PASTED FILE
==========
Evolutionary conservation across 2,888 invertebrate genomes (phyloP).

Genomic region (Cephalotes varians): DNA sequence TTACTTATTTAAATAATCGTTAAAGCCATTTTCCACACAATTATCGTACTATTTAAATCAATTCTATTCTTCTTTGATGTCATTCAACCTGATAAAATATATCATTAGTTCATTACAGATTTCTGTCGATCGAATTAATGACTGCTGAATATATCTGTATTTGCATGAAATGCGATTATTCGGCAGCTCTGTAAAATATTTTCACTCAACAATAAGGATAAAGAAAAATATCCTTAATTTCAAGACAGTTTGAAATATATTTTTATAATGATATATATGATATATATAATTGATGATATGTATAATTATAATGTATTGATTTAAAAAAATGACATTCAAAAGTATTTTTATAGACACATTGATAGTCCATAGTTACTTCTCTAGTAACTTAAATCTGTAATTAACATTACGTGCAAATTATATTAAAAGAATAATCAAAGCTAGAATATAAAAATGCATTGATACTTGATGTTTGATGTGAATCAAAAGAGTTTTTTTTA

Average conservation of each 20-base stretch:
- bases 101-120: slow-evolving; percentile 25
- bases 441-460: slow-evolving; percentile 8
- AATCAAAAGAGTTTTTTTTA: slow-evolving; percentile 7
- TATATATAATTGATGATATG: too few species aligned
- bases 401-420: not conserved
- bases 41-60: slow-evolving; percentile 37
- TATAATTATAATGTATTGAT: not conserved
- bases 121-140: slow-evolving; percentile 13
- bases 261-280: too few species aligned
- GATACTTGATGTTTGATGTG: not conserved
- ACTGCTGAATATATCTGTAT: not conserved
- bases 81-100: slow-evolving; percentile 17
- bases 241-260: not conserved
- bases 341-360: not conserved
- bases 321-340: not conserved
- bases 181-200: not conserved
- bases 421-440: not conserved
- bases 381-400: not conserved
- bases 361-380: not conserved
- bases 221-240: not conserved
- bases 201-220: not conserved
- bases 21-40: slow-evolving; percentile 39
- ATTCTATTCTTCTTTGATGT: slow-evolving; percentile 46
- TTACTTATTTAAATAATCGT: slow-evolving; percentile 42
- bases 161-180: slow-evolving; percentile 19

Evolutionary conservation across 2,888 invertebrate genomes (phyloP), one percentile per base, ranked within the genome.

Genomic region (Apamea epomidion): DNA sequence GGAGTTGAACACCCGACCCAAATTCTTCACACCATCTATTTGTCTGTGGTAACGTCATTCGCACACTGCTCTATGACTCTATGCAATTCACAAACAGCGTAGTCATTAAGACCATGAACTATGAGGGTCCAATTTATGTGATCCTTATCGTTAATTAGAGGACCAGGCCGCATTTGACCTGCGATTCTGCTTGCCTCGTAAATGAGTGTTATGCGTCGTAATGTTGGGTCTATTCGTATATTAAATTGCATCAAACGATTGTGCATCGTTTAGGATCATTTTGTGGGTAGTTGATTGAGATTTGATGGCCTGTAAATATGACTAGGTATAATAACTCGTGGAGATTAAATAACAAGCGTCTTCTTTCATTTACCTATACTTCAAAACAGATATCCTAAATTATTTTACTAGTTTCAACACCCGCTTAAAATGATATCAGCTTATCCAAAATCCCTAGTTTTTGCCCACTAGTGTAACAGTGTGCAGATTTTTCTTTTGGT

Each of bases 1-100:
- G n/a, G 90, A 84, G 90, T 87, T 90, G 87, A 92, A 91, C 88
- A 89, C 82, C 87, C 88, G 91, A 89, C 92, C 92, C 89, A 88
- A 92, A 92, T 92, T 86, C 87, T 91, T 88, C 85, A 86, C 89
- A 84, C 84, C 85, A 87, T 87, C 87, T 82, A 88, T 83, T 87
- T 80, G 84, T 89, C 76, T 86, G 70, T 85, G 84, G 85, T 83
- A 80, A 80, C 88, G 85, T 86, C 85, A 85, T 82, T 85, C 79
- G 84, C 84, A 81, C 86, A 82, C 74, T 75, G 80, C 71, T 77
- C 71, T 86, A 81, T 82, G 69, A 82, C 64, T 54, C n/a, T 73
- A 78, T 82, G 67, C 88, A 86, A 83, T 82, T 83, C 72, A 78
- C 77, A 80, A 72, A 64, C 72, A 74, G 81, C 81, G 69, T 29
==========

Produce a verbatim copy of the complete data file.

Evolutionary conservation across 2,888 invertebrate genomes (phyloP).

Genomic region (Cephalotes varians): DNA sequence TTACTTATTTAAATAATCGTTAAAGCCATTTTCCACACAATTATCGTACTATTTAAATCAATTCTATTCTTCTTTGATGTCATTCAACCTGATAAAATATATCATTAGTTCATTACAGATTTCTGTCGATCGAATTAATGACTGCTGAATATATCTGTATTTGCATGAAATGCGATTATTCGGCAGCTCTGTAAAATATTTTCACTCAACAATAAGGATAAAGAAAAATATCCTTAATTTCAAGACAGTTTGAAATATATTTTTATAATGATATATATGATATATATAATTGATGATATGTATAATTATAATGTATTGATTTAAAAAAATGACATTCAAAAGTATTTTTATAGACACATTGATAGTCCATAGTTACTTCTCTAGTAACTTAAATCTGTAATTAACATTACGTGCAAATTATATTAAAAGAATAATCAAAGCTAGAATATAAAAATGCATTGATACTTGATGTTTGATGTGAATCAAAAGAGTTTTTTTTA

Average conservation of each 20-base stretch:
- bases 101-120: slow-evolving; percentile 25
- bases 441-460: slow-evolving; percentile 8
- AATCAAAAGAGTTTTTTTTA: slow-evolving; percentile 7
- TATATATAATTGATGATATG: too few species aligned
- bases 401-420: not conserved
- bases 41-60: slow-evolving; percentile 37
- TATAATTATAATGTATTGAT: not conserved
- bases 121-140: slow-evolving; percentile 13
- bases 261-280: too few species aligned
- GATACTTGATGTTTGATGTG: not conserved
- ACTGCTGAATATATCTGTAT: not conserved
- bases 81-100: slow-evolving; percentile 17
- bases 241-260: not conserved
- bases 341-360: not conserved
- bases 321-340: not conserved
- bases 181-200: not conserved
- bases 421-440: not conserved
- bases 381-400: not conserved
- bases 361-380: not conserved
- bases 221-240: not conserved
- bases 201-220: not conserved
- bases 21-40: slow-evolving; percentile 39
- ATTCTATTCTTCTTTGATGT: slow-evolving; percentile 46
- TTACTTATTTAAATAATCGT: slow-evolving; percentile 42
- bases 161-180: slow-evolving; percentile 19

Evolutionary conservation across 2,888 invertebrate genomes (phyloP), one percentile per base, ranked within the genome.

Genomic region (Apamea epomidion): DNA sequence GGAGTTGAACACCCGACCCAAATTCTTCACACCATCTATTTGTCTGTGGTAACGTCATTCGCACACTGCTCTATGACTCTATGCAATTCACAAACAGCGTAGTCATTAAGACCATGAACTATGAGGGTCCAATTTATGTGATCCTTATCGTTAATTAGAGGACCAGGCCGCATTTGACCTGCGATTCTGCTTGCCTCGTAAATGAGTGTTATGCGTCGTAATGTTGGGTCTATTCGTATATTAAATTGCATCAAACGATTGTGCATCGTTTAGGATCATTTTGTGGGTAGTTGATTGAGATTTGATGGCCTGTAAATATGACTAGGTATAATAACTCGTGGAGATTAAATAACAAGCGTCTTCTTTCATTTACCTATACTTCAAAACAGATATCCTAAATTATTTTACTAGTTTCAACACCCGCTTAAAATGATATCAGCTTATCCAAAATCCCTAGTTTTTGCCCACTAGTGTAACAGTGTGCAGATTTTTCTTTTGGT

Each of bases 1-100:
- G n/a, G 90, A 84, G 90, T 87, T 90, G 87, A 92, A 91, C 88
- A 89, C 82, C 87, C 88, G 91, A 89, C 92, C 92, C 89, A 88
- A 92, A 92, T 92, T 86, C 87, T 91, T 88, C 85, A 86, C 89
- A 84, C 84, C 85, A 87, T 87, C 87, T 82, A 88, T 83, T 87
- T 80, G 84, T 89, C 76, T 86, G 70, T 85, G 84, G 85, T 83
- A 80, A 80, C 88, G 85, T 86, C 85, A 85, T 82, T 85, C 79
- G 84, C 84, A 81, C 86, A 82, C 74, T 75, G 80, C 71, T 77
- C 71, T 86, A 81, T 82, G 69, A 82, C 64, T 54, C n/a, T 73
- A 78, T 82, G 67, C 88, A 86, A 83, T 82, T 83, C 72, A 78
- C 77, A 80, A 72, A 64, C 72, A 74, G 81, C 81, G 69, T 29